For the media

Can you prevent osteoporosis?

By The Health News Team | May 30, 2023
Senior woman stretching on yoga mat

While Dr. Ehatsham Ahmad, a family medicine doctor with Sharp Community Medical Group and SharpCare Medical Group, admits osteoporosis may not be the most exciting of topics, he does says it’s an important one. “Any individual who values their independence and autonomy and wishes to continue or maintain a high-quality of life should care about understanding osteoporosis,” he says.

According to Dr. Ahmad, osteoporosis is a skeletal disorder in which bones weaken and the risk of bone fracture is increased. Osteoporosis occurs when too much bone mass is lost, most commonly due to a person’s age, sex, body size, race, changes to hormones, diet, medical conditions, medications and lifestyle.

“In the general population, anywhere from 10% to 20% of people over age 50 have osteoporosis,” Dr. Ahmad says. “And it affects 5 times as many women as men.”

Broken bones can have lasting effects, especially as a person ages, when recovery from breaks is more difficult, Dr. Ahmad says. What’s more, some people are unable to recover from broken bones, especially hip breaks, leading to a loss of independence, even life.

Preventing osteoporosis is possible

While osteoporosis can greatly affect your quality of life and lead to early mortality, there are things your doctor can do to help prevent and treat osteoporosis. These include:

  • Screen for osteoporosis.

  • Identify risk factors that place you at risk and address those risk factors.

  • Identify medicines you are currently taking that may predispose you to osteoporosis.

  • Promote strategies to reduce the chance of developing osteoporosis or delay its onset.

  • Treat or modify underlying causes of osteoporosis.

  • Promote strategies for healthy bones and overall health.

“We want to promote lifestyles that maintain dense bones; identify risk factors placing you at risk for osteoporosis; and encourage early, routine screening to identify those who have osteoporosis so we can discuss options for treatment,” Dr. Ahmad says. “Most importantly, we want to prevent fractures, which can cause undue pain and decrease the quality and quantity of your life.”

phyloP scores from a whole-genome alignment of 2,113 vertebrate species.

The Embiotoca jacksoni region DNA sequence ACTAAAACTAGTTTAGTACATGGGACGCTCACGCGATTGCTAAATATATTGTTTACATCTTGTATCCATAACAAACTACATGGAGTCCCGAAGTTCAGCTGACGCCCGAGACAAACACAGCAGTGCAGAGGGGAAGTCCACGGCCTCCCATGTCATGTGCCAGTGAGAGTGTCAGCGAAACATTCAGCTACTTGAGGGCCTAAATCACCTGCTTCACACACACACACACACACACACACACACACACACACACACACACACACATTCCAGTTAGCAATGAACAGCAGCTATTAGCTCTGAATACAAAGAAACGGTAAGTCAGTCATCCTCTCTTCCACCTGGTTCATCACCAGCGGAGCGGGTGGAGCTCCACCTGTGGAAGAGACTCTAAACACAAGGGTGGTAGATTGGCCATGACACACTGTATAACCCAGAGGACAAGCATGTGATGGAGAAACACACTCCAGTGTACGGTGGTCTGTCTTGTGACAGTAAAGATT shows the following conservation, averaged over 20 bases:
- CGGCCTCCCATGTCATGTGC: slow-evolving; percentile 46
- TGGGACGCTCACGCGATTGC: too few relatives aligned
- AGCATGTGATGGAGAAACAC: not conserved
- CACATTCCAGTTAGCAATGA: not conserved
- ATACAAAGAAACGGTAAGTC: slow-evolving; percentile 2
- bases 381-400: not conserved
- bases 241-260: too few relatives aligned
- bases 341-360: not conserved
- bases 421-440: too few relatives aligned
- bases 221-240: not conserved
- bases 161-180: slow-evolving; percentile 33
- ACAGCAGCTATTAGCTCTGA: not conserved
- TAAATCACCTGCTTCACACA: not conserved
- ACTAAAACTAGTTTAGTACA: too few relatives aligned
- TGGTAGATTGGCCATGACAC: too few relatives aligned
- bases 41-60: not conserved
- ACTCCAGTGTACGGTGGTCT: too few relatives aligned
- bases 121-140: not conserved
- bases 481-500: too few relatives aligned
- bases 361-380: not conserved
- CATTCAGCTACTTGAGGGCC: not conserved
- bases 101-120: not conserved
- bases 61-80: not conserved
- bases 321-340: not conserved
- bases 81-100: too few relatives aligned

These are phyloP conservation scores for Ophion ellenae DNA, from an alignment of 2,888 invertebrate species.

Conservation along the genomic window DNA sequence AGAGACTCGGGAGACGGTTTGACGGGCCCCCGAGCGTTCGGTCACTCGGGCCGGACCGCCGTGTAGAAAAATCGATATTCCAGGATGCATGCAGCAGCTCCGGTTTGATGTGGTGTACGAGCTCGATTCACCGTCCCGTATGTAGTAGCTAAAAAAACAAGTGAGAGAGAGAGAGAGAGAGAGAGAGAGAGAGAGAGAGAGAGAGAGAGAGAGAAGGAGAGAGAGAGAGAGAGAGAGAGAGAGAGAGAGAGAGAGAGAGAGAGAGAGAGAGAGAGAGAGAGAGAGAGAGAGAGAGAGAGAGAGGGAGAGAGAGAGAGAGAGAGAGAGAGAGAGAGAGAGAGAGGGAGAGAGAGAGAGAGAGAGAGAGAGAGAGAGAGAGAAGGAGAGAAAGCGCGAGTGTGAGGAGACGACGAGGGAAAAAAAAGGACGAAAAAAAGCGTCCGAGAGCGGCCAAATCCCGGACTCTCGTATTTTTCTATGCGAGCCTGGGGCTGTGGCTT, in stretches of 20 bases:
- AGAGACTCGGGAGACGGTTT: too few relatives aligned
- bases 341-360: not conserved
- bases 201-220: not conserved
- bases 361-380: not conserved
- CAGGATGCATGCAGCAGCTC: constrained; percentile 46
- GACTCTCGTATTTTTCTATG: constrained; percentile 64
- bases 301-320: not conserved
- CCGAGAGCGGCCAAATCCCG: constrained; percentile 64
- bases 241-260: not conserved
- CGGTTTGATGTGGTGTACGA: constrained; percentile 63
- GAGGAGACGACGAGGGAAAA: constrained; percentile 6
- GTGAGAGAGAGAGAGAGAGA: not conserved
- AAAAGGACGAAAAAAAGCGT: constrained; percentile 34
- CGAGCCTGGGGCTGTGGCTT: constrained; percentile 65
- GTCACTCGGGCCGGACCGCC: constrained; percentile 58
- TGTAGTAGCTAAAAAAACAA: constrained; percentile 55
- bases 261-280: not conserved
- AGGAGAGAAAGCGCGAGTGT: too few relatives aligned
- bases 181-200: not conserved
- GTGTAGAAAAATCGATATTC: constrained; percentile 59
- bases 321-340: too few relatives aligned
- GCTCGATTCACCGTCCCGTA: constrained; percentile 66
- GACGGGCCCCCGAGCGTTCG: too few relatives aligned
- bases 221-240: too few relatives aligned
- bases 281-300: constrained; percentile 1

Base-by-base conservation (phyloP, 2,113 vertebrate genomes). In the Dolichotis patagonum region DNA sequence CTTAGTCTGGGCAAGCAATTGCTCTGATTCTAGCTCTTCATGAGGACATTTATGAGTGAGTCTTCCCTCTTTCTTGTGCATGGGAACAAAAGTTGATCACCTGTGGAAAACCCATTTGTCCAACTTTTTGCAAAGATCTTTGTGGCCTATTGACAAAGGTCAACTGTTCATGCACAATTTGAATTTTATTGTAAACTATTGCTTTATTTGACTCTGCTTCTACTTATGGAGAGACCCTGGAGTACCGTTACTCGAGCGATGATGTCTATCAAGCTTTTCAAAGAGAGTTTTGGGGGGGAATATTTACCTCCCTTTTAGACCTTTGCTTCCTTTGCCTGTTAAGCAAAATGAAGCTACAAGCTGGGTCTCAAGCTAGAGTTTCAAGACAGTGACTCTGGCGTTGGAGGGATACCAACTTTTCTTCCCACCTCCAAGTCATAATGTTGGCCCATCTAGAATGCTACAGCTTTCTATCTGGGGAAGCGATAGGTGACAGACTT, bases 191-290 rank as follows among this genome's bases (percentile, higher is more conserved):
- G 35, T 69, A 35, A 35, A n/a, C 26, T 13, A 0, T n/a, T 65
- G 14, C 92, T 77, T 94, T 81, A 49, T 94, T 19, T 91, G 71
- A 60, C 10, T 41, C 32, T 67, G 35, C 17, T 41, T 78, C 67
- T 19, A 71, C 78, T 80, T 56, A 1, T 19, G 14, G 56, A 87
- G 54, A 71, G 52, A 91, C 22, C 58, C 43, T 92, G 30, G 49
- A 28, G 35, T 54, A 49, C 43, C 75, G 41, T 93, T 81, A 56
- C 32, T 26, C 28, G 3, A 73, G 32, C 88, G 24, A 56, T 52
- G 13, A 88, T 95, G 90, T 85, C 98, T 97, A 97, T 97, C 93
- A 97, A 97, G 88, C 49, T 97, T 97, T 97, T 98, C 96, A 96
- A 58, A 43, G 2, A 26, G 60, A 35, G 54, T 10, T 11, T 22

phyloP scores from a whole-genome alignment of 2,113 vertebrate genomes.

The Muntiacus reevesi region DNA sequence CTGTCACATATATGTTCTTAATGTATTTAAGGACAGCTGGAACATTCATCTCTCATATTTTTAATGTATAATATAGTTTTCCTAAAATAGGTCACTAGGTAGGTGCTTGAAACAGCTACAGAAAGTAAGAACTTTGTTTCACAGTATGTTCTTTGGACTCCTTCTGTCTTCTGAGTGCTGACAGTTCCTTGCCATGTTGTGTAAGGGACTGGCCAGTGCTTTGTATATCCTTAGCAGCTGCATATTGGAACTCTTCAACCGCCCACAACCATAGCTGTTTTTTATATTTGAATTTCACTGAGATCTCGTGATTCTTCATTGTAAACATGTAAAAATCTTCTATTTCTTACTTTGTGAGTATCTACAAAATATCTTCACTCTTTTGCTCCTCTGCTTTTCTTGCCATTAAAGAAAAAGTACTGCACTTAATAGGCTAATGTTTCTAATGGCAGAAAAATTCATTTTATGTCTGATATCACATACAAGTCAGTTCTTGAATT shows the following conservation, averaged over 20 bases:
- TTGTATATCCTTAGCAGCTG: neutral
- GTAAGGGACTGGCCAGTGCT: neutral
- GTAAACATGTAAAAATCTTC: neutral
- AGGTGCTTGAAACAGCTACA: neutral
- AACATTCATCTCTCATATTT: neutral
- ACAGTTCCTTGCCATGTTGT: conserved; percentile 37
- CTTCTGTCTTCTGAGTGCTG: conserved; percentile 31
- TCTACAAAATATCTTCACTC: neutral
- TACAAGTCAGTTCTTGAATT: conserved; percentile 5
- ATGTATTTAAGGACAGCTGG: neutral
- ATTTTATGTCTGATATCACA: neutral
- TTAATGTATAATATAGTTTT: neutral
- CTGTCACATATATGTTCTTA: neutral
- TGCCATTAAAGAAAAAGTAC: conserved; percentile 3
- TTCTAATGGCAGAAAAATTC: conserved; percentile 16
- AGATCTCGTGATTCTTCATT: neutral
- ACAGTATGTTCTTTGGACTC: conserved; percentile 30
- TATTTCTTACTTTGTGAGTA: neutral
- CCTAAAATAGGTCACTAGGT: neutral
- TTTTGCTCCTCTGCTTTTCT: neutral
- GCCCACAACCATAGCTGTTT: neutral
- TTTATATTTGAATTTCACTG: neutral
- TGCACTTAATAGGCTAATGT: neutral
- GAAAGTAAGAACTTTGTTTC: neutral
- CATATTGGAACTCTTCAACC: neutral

Addressing your risk factors

The U.S. Preventive Services Task Force recommends screening for all women over age 65 and women of any age who have factors — such as advanced age, a history of falls and a family history of osteoporosis — that increase the chance of developing osteoporosis. The most common test for measuring bone mineral density is dual-energy x-ray absorptiometry, also known as a DEXA scan.

Additional risk factors include:

  • Inadequate nutritional absorption due to an unhealthy diet

  • Lack of physical activity

  • Extreme weight loss (for example, due to anorexia nervosa)

  • Chronic use of certain medications

  • Chronic disease, including diabetes, rheumatoid arthritis and cardiovascular disease

  • Cigarette smoking

  • Alcohol consumption

  • Air pollution

  • Stress

“Prevention involves identifying and addressing your risk factors, especially lifestyle risk factors, and promoting your general wellness via physical activity and good nutrition,” Dr. Ahmad says. “If pain is an issue preventing activity, we can address those issues to help improve your quality of life.”

Work with your doctor to reduce your risk

Dr. Ahmad recommends talking with your doctor about your personal risk for osteoporosis and whether the following prevention tactics might be right for you:

  • Early screening

  • Screening for secondary causes of osteoporosis, such as chronic illness

  • Calcium supplementation

  • Vitamin D supplementation

  • Addressing health conditions, including high blood pressure, diabetes, and lifestyle factors such as smoking, alcohol use, physical activity, weight and diet.

  • Fall prevention

  • Medication to promote bone density and address hormonal changes

“Maintain your independence and autonomy as long as you can,” Dr. Ahmad says. “Address any concerns about developing osteoporosis with your doctor now.”

Learn more about women’s health and aging; get the latest health and wellness news, trends and patient stories from Sharp Health News; and subscribe to our weekly newsletter by clicking the "Sign up" link below.

You might also like:

Get the best of Sharp Health News in your inbox

Our weekly email brings you the latest health tips, recipes and stories.